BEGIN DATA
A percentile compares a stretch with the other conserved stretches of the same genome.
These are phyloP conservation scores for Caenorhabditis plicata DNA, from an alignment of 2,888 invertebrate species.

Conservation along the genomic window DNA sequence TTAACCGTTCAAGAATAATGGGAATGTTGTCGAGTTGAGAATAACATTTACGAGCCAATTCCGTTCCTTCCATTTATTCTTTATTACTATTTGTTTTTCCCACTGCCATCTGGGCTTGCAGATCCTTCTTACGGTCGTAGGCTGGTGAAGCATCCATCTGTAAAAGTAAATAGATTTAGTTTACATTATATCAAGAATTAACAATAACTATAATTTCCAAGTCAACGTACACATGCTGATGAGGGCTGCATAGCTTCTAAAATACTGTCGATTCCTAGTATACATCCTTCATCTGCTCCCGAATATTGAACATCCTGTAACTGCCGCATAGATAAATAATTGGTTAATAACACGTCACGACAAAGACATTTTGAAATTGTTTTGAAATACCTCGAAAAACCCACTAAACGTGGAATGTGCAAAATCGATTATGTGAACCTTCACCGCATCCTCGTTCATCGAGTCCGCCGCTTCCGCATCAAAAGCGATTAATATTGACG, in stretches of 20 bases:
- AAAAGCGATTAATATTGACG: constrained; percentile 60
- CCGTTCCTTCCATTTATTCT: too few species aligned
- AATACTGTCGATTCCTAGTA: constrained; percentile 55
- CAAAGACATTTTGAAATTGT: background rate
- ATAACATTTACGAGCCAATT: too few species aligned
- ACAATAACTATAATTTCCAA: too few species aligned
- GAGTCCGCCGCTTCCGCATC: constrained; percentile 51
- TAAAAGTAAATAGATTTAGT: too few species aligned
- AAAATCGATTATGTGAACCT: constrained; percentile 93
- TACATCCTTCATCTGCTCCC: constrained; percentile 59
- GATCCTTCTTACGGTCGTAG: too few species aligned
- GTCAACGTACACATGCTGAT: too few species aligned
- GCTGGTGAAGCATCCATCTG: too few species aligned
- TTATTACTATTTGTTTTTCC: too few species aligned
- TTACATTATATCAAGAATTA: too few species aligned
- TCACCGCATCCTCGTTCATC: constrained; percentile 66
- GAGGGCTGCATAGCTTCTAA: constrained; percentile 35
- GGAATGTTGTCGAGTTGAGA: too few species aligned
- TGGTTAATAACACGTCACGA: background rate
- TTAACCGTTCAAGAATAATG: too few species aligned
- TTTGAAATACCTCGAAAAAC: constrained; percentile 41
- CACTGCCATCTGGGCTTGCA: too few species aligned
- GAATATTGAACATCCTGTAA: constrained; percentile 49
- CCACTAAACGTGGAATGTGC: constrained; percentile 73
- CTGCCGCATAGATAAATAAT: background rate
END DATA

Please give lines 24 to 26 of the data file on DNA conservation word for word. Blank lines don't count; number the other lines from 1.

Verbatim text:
- TTTGAAATACCTCGAAAAAC: constrained; percentile 41
- CACTGCCATCTGGGCTTGCA: too few species aligned
- GAATATTGAACATCCTGTAA: constrained; percentile 49